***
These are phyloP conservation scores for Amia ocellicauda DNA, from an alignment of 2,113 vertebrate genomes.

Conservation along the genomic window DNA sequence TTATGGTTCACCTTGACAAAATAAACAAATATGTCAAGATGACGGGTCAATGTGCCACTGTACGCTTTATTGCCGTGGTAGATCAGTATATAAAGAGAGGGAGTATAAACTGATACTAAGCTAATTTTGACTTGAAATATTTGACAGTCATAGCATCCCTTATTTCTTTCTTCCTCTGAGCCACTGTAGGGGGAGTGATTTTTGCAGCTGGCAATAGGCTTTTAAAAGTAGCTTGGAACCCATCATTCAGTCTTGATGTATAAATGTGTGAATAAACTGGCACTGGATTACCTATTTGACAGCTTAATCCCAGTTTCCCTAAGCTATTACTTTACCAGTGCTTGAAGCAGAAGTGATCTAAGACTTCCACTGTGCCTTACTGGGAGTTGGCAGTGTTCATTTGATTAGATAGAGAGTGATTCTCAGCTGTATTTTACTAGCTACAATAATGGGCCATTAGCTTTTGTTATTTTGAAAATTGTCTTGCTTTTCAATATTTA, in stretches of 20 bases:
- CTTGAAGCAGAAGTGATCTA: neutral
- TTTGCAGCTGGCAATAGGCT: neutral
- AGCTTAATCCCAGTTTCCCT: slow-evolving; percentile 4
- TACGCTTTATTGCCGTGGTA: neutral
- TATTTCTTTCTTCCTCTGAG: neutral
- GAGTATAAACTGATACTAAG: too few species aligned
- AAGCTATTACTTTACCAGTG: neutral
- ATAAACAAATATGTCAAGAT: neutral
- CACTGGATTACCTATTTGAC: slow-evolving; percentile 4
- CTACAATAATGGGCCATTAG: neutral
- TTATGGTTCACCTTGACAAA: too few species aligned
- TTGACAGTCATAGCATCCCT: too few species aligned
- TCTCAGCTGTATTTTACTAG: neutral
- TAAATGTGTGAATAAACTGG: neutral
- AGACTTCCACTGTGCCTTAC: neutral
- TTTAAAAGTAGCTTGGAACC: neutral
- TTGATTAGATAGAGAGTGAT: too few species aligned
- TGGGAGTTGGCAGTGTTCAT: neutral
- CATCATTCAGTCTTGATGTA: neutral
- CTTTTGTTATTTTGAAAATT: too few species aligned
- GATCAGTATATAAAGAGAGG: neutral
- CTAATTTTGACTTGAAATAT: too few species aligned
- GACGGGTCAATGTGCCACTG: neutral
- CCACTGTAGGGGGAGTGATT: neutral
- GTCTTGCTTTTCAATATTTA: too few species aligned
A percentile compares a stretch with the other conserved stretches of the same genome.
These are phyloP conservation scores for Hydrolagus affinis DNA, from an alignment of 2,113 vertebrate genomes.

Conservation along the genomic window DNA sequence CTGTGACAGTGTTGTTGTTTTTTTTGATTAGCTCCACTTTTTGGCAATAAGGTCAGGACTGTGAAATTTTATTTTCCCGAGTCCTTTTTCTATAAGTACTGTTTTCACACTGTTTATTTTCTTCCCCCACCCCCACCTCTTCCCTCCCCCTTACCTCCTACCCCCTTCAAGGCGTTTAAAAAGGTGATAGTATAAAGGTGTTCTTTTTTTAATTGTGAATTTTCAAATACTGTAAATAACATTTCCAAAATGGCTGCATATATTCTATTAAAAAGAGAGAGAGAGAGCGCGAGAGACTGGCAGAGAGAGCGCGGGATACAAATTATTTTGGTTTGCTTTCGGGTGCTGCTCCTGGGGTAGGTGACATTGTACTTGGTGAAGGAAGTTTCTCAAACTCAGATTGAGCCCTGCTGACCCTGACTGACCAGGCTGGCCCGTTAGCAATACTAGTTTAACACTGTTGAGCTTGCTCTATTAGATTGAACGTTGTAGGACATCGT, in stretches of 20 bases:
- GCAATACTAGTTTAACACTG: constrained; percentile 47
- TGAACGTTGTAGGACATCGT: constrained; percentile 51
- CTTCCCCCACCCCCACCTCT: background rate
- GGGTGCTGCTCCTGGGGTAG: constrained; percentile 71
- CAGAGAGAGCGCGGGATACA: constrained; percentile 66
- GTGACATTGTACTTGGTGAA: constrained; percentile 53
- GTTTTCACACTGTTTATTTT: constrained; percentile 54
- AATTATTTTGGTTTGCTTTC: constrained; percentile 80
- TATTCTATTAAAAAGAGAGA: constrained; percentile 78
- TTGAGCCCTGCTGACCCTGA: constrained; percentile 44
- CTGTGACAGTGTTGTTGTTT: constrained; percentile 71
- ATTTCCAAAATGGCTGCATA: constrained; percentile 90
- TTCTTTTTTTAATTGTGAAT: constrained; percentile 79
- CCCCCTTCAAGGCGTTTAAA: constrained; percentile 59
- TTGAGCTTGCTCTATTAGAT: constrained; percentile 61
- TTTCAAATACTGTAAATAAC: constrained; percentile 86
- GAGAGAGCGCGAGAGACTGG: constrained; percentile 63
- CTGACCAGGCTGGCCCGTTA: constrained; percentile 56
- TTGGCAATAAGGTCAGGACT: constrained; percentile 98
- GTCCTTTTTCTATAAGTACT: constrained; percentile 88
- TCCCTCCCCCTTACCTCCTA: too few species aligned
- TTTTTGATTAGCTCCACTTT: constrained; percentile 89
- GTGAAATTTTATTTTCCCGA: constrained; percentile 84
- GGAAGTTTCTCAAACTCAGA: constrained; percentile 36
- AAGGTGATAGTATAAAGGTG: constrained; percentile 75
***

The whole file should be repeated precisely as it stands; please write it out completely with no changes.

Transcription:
These are phyloP conservation scores for Amia ocellicauda DNA, from an alignment of 2,113 vertebrate genomes.

Conservation along the genomic window DNA sequence TTATGGTTCACCTTGACAAAATAAACAAATATGTCAAGATGACGGGTCAATGTGCCACTGTACGCTTTATTGCCGTGGTAGATCAGTATATAAAGAGAGGGAGTATAAACTGATACTAAGCTAATTTTGACTTGAAATATTTGACAGTCATAGCATCCCTTATTTCTTTCTTCCTCTGAGCCACTGTAGGGGGAGTGATTTTTGCAGCTGGCAATAGGCTTTTAAAAGTAGCTTGGAACCCATCATTCAGTCTTGATGTATAAATGTGTGAATAAACTGGCACTGGATTACCTATTTGACAGCTTAATCCCAGTTTCCCTAAGCTATTACTTTACCAGTGCTTGAAGCAGAAGTGATCTAAGACTTCCACTGTGCCTTACTGGGAGTTGGCAGTGTTCATTTGATTAGATAGAGAGTGATTCTCAGCTGTATTTTACTAGCTACAATAATGGGCCATTAGCTTTTGTTATTTTGAAAATTGTCTTGCTTTTCAATATTTA, in stretches of 20 bases:
- CTTGAAGCAGAAGTGATCTA: neutral
- TTTGCAGCTGGCAATAGGCT: neutral
- AGCTTAATCCCAGTTTCCCT: slow-evolving; percentile 4
- TACGCTTTATTGCCGTGGTA: neutral
- TATTTCTTTCTTCCTCTGAG: neutral
- GAGTATAAACTGATACTAAG: too few species aligned
- AAGCTATTACTTTACCAGTG: neutral
- ATAAACAAATATGTCAAGAT: neutral
- CACTGGATTACCTATTTGAC: slow-evolving; percentile 4
- CTACAATAATGGGCCATTAG: neutral
- TTATGGTTCACCTTGACAAA: too few species aligned
- TTGACAGTCATAGCATCCCT: too few species aligned
- TCTCAGCTGTATTTTACTAG: neutral
- TAAATGTGTGAATAAACTGG: neutral
- AGACTTCCACTGTGCCTTAC: neutral
- TTTAAAAGTAGCTTGGAACC: neutral
- TTGATTAGATAGAGAGTGAT: too few species aligned
- TGGGAGTTGGCAGTGTTCAT: neutral
- CATCATTCAGTCTTGATGTA: neutral
- CTTTTGTTATTTTGAAAATT: too few species aligned
- GATCAGTATATAAAGAGAGG: neutral
- CTAATTTTGACTTGAAATAT: too few species aligned
- GACGGGTCAATGTGCCACTG: neutral
- CCACTGTAGGGGGAGTGATT: neutral
- GTCTTGCTTTTCAATATTTA: too few species aligned
A percentile compares a stretch with the other conserved stretches of the same genome.
These are phyloP conservation scores for Hydrolagus affinis DNA, from an alignment of 2,113 vertebrate genomes.

Conservation along the genomic window DNA sequence CTGTGACAGTGTTGTTGTTTTTTTTGATTAGCTCCACTTTTTGGCAATAAGGTCAGGACTGTGAAATTTTATTTTCCCGAGTCCTTTTTCTATAAGTACTGTTTTCACACTGTTTATTTTCTTCCCCCACCCCCACCTCTTCCCTCCCCCTTACCTCCTACCCCCTTCAAGGCGTTTAAAAAGGTGATAGTATAAAGGTGTTCTTTTTTTAATTGTGAATTTTCAAATACTGTAAATAACATTTCCAAAATGGCTGCATATATTCTATTAAAAAGAGAGAGAGAGAGCGCGAGAGACTGGCAGAGAGAGCGCGGGATACAAATTATTTTGGTTTGCTTTCGGGTGCTGCTCCTGGGGTAGGTGACATTGTACTTGGTGAAGGAAGTTTCTCAAACTCAGATTGAGCCCTGCTGACCCTGACTGACCAGGCTGGCCCGTTAGCAATACTAGTTTAACACTGTTGAGCTTGCTCTATTAGATTGAACGTTGTAGGACATCGT, in stretches of 20 bases:
- GCAATACTAGTTTAACACTG: constrained; percentile 47
- TGAACGTTGTAGGACATCGT: constrained; percentile 51
- CTTCCCCCACCCCCACCTCT: background rate
- GGGTGCTGCTCCTGGGGTAG: constrained; percentile 71
- CAGAGAGAGCGCGGGATACA: constrained; percentile 66
- GTGACATTGTACTTGGTGAA: constrained; percentile 53
- GTTTTCACACTGTTTATTTT: constrained; percentile 54
- AATTATTTTGGTTTGCTTTC: constrained; percentile 80
- TATTCTATTAAAAAGAGAGA: constrained; percentile 78
- TTGAGCCCTGCTGACCCTGA: constrained; percentile 44
- CTGTGACAGTGTTGTTGTTT: constrained; percentile 71
- ATTTCCAAAATGGCTGCATA: constrained; percentile 90
- TTCTTTTTTTAATTGTGAAT: constrained; percentile 79
- CCCCCTTCAAGGCGTTTAAA: constrained; percentile 59
- TTGAGCTTGCTCTATTAGAT: constrained; percentile 61
- TTTCAAATACTGTAAATAAC: constrained; percentile 86
- GAGAGAGCGCGAGAGACTGG: constrained; percentile 63
- CTGACCAGGCTGGCCCGTTA: constrained; percentile 56
- TTGGCAATAAGGTCAGGACT: constrained; percentile 98
- GTCCTTTTTCTATAAGTACT: constrained; percentile 88
- TCCCTCCCCCTTACCTCCTA: too few species aligned
- TTTTTGATTAGCTCCACTTT: constrained; percentile 89
- GTGAAATTTTATTTTCCCGA: constrained; percentile 84
- GGAAGTTTCTCAAACTCAGA: constrained; percentile 36
- AAGGTGATAGTATAAAGGTG: constrained; percentile 75